Abstract: This paper prooses a generalized panel data model with random effects and first-order spatially autocorrelated residuals that encompasses two previously suggested specifications. The first one is described in Anselin's (1988) book and the second one by Kapoor, Kelejian, and Prucha (2007). Our encompassing specification allows us to test for these models as restricted specifications. In particular, we derive three LM and LR tests that restrict out generalized model to obtain (i) the Anselin model, (ii) the Kapoor, Kelejian, and Prucha model, and (iii) the simple random effects model that ignores the spatial correlation in the residuals. For two of these three tests, we obtain closed form solutions and we derive their large sample distributions. Our Monte Carlo results show that the suggested tests are powerful in testing for these restricted specifications even in small and medium sized samples.
    Keywords: Panel data, spatially autocorrelated residuals, maximum-likelihood estimation, Lagrange multiplier, likelihood ratio
    JEL: C12 C23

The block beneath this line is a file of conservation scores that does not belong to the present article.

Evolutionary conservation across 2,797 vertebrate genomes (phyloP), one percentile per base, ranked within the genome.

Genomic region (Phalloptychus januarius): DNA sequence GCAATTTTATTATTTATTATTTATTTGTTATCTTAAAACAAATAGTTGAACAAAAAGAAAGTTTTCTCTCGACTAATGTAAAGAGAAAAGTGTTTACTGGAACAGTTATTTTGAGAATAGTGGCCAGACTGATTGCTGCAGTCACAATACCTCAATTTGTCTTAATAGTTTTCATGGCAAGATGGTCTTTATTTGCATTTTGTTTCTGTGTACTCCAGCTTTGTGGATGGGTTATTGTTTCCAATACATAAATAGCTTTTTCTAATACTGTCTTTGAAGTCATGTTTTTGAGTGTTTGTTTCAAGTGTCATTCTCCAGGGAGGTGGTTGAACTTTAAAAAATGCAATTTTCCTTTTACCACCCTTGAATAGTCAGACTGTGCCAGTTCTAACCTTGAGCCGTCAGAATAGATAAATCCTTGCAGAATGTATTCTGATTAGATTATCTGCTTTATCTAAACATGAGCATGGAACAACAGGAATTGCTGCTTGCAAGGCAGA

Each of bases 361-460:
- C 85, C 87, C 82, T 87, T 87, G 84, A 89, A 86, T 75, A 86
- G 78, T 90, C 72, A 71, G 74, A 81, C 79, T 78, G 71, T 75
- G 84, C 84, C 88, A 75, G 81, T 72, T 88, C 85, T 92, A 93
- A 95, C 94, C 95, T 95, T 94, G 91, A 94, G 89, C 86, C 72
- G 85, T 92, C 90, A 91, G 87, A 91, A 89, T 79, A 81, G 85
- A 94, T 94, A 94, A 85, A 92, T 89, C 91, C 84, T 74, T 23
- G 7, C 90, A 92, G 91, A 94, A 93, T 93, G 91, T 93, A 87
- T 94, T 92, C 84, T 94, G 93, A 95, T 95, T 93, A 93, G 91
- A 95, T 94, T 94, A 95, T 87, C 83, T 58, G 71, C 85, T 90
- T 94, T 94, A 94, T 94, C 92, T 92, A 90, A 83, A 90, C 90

Date: 2009–02
  16. By: Michael T. Owyang; Sarah Zubairy
    Abstract: We simultaneously identify two government spending shocks: military spending shocks as defined by Ramey (2008) and federal spending shocks as defined by Perotti (2008). We analyze the effect of these shocks on state-level personal income and employment. We find regional patterns in the manner in which both shocks affect state-level variables. Moreover, we find differences in the propagation mechanisms for military versus nonmilitary spending shocks. The former benefits economies with larger manufacturing and retail sectors and states that receive military contracts. While nonmilitary shocks also benefit states with the proper industrial mix, they appear to stimulate economic activity in more-urban, lower-income states.